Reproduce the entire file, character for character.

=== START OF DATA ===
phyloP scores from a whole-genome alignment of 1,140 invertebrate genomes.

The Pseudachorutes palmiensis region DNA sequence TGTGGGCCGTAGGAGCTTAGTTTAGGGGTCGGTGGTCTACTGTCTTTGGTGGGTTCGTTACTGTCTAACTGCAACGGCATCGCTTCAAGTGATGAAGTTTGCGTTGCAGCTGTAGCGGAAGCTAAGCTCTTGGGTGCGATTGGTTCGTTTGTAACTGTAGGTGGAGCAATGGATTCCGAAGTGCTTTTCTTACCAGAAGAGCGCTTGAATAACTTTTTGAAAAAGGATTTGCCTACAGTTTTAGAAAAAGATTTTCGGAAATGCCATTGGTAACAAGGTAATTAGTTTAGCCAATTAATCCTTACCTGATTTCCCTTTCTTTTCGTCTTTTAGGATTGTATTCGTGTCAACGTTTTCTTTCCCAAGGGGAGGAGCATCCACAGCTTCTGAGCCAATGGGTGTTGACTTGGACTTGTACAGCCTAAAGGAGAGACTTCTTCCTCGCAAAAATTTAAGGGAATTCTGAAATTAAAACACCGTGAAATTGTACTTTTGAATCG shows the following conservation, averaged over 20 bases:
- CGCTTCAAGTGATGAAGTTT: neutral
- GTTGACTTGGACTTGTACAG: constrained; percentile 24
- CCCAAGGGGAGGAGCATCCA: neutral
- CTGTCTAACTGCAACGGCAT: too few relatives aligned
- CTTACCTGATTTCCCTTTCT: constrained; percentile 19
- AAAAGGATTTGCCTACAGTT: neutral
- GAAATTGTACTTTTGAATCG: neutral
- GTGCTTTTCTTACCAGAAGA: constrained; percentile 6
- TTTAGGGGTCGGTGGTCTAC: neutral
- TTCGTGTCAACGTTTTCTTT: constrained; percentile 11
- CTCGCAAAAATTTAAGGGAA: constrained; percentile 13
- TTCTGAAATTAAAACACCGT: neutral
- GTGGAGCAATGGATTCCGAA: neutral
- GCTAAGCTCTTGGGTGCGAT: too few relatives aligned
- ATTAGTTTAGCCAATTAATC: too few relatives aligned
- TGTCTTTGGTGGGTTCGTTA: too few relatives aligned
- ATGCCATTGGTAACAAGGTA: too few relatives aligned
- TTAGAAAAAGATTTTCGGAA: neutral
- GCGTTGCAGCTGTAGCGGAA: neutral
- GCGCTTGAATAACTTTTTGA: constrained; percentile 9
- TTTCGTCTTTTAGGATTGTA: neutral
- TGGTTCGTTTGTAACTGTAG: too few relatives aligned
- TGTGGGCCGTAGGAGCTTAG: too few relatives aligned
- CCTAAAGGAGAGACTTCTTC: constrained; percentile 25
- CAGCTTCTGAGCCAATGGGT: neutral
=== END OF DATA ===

phyloP scores from a whole-genome alignment of 1,140 invertebrate genomes.

The Pseudachorutes palmiensis region DNA sequence TGTGGGCCGTAGGAGCTTAGTTTAGGGGTCGGTGGTCTACTGTCTTTGGTGGGTTCGTTACTGTCTAACTGCAACGGCATCGCTTCAAGTGATGAAGTTTGCGTTGCAGCTGTAGCGGAAGCTAAGCTCTTGGGTGCGATTGGTTCGTTTGTAACTGTAGGTGGAGCAATGGATTCCGAAGTGCTTTTCTTACCAGAAGAGCGCTTGAATAACTTTTTGAAAAAGGATTTGCCTACAGTTTTAGAAAAAGATTTTCGGAAATGCCATTGGTAACAAGGTAATTAGTTTAGCCAATTAATCCTTACCTGATTTCCCTTTCTTTTCGTCTTTTAGGATTGTATTCGTGTCAACGTTTTCTTTCCCAAGGGGAGGAGCATCCACAGCTTCTGAGCCAATGGGTGTTGACTTGGACTTGTACAGCCTAAAGGAGAGACTTCTTCCTCGCAAAAATTTAAGGGAATTCTGAAATTAAAACACCGTGAAATTGTACTTTTGAATCG shows the following conservation, averaged over 20 bases:
- CGCTTCAAGTGATGAAGTTT: neutral
- GTTGACTTGGACTTGTACAG: constrained; percentile 24
- CCCAAGGGGAGGAGCATCCA: neutral
- CTGTCTAACTGCAACGGCAT: too few relatives aligned
- CTTACCTGATTTCCCTTTCT: constrained; percentile 19
- AAAAGGATTTGCCTACAGTT: neutral
- GAAATTGTACTTTTGAATCG: neutral
- GTGCTTTTCTTACCAGAAGA: constrained; percentile 6
- TTTAGGGGTCGGTGGTCTAC: neutral
- TTCGTGTCAACGTTTTCTTT: constrained; percentile 11
- CTCGCAAAAATTTAAGGGAA: constrained; percentile 13
- TTCTGAAATTAAAACACCGT: neutral
- GTGGAGCAATGGATTCCGAA: neutral
- GCTAAGCTCTTGGGTGCGAT: too few relatives aligned
- ATTAGTTTAGCCAATTAATC: too few relatives aligned
- TGTCTTTGGTGGGTTCGTTA: too few relatives aligned
- ATGCCATTGGTAACAAGGTA: too few relatives aligned
- TTAGAAAAAGATTTTCGGAA: neutral
- GCGTTGCAGCTGTAGCGGAA: neutral
- GCGCTTGAATAACTTTTTGA: constrained; percentile 9
- TTTCGTCTTTTAGGATTGTA: neutral
- TGGTTCGTTTGTAACTGTAG: too few relatives aligned
- TGTGGGCCGTAGGAGCTTAG: too few relatives aligned
- CCTAAAGGAGAGACTTCTTC: constrained; percentile 25
- CAGCTTCTGAGCCAATGGGT: neutral